The exhibition was curated by; Anthony Burke, Head of the School of Architecture at UTS and Course Director for the Master of Digital Architecture; Gerard Reinmuth, one of the founding directors for the architectural practice Terroir and Practice Professor for the School of Architecture at UTS; and Eva Dijkstra and Michael Lugmayr of TOKO Concept Design.

Officially opened by the Commissioner Janet Holmes A Court, the forecourt of the Pavilion was buzzing with an impressive sized crowd, bearing champagne flutes and bedecked in red Formation goody bags. While the exhibition content perhaps wasn't as cohesive as some of the adjoining pavilions, it certainly held high ‘fun factor’ with Richard Goodwin whizzing across the canal on a tensioned wire, Archrivals’ fuss ball machine structures encouraging visitor competition and the Architect’s Radio Show reporting live from the pavilion and out and about in the Giardini.


The Golden Lion for Best National Participation went to Japan for ‘Architecture possible here? Home-for-All’. Curated by Naoya Hatakeyama, Kumiko Inui, Sou Fujimoto and Akihisa Hirata (Commissioner: Toyo Ito. Deputy Commissioners: Atsuko Sato, Tae Mori). This was one our favourite pavilions (along with Canada).


Japan’s contribution documented a proposal to offer housing solutions for all the people who lost their homes in the great east Japan earthquake of 2011, specifically in the city of Rikuzentakata. We both felt that the exhibit offered greater accessibility to an audience wider then the architectural community. The interior space is surrounded by heart breaking images of the devastation, with models that map out the progression of thought and experimentation that went into providing design solutions4.


The Arsenale complex houses exhibits by nations without their own pavilions and a series of singular and group (including ‘Common Ground’) exhibitions. This is the section that features many of the ‘Star’chitects. There is an interesting film on Austrian architect Peter Zumthor and there are two exhibits that invite well known architects to display images and objects that explain their approach to design and sources of inspiration. Equaling this out, there has been some attempt with the curating to showcase work by lesser known designers and there is a nice mix of different media to keep things interesting and challenging.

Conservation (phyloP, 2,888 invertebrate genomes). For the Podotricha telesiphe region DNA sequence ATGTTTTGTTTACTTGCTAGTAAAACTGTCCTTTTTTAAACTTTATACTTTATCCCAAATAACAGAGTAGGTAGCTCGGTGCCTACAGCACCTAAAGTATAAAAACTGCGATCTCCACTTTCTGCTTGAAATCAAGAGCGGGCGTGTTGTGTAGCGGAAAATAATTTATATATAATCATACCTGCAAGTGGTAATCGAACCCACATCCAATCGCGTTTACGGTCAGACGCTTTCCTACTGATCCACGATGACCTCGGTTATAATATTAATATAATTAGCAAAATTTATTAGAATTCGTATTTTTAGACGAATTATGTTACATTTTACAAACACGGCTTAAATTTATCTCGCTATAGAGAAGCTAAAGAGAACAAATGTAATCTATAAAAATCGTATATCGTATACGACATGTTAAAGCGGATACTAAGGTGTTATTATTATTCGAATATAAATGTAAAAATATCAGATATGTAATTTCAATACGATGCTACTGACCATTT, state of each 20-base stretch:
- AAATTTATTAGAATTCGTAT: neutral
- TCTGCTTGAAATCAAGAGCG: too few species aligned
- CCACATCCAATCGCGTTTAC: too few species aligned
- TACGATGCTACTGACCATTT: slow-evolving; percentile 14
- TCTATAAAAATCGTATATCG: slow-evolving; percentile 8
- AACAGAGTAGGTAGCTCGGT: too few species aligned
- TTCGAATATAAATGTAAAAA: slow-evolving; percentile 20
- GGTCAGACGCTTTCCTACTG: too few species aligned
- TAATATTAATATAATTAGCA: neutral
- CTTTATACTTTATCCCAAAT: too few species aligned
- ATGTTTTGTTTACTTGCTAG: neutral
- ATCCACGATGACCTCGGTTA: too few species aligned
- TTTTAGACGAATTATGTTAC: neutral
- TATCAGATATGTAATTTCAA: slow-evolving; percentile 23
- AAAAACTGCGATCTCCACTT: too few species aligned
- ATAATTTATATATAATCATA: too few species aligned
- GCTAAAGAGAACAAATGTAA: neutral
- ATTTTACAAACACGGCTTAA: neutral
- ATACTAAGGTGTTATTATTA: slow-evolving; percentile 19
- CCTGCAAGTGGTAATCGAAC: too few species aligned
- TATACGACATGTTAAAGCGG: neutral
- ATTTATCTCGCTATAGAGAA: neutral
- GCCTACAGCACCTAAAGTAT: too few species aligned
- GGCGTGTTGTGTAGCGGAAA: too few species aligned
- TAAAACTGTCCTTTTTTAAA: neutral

There were also several interesting presentations and panel discussions over the preview days. I was especially keen to attend ‘Inter Cities/Intra Cities: Ghost Writing the Future’ organised by the Hong Kong Institute of Architects and Hong Kong Arts Development Council. The forum was ostensibly about the planned redevelopment of commercial industrial area into a second CBD for Kowloon. However, I can’t help thinking that it backfired on them when they chose personalities such as Sir Peter Cook (of avant garde Archigram fame5) and French architect Odile Decq as members of the panel! I think that many of us were there just to witness how controversial the speakers could be!


Overall, reviews of the Biennale have been relatively positive. There has been some flak in the press about the accessibility of the biennale to the general public. One can’t help but agree that the somewhat ambitious ethos for Common Ground of contributing to the mending of ‘…the fracture between architecture and civil society’ may be slightly unrealistic. However, personally, I thought that the Venice Biennale was an experience worth the ‘cattle class’, twenty-seven hour flight! It is an opportunity to experience first hand the work of architects that one sees in the media and to explore the work and thinking of designers don't necessarily get the recognition they appear to deserve.


  • Article: Vanessa Couzens
  • Photographs: Vanessa Couzens





1. Sir David Chipperfield was a Black Talk speaker for the AAA in 2005. To get an overview of some of his work, watch this youtube video.·

2. For a description of the Australian exhibitors see the AAA e-newsletter archive.

3. For a description of Archrival’s Women: Take On Design talk, read our previous newsletter article.·

4. To see Sou Fujimoto talking about the Japanese pavilion exhibit, visit designboom.·

5. To find out more about Archigram, visit their website.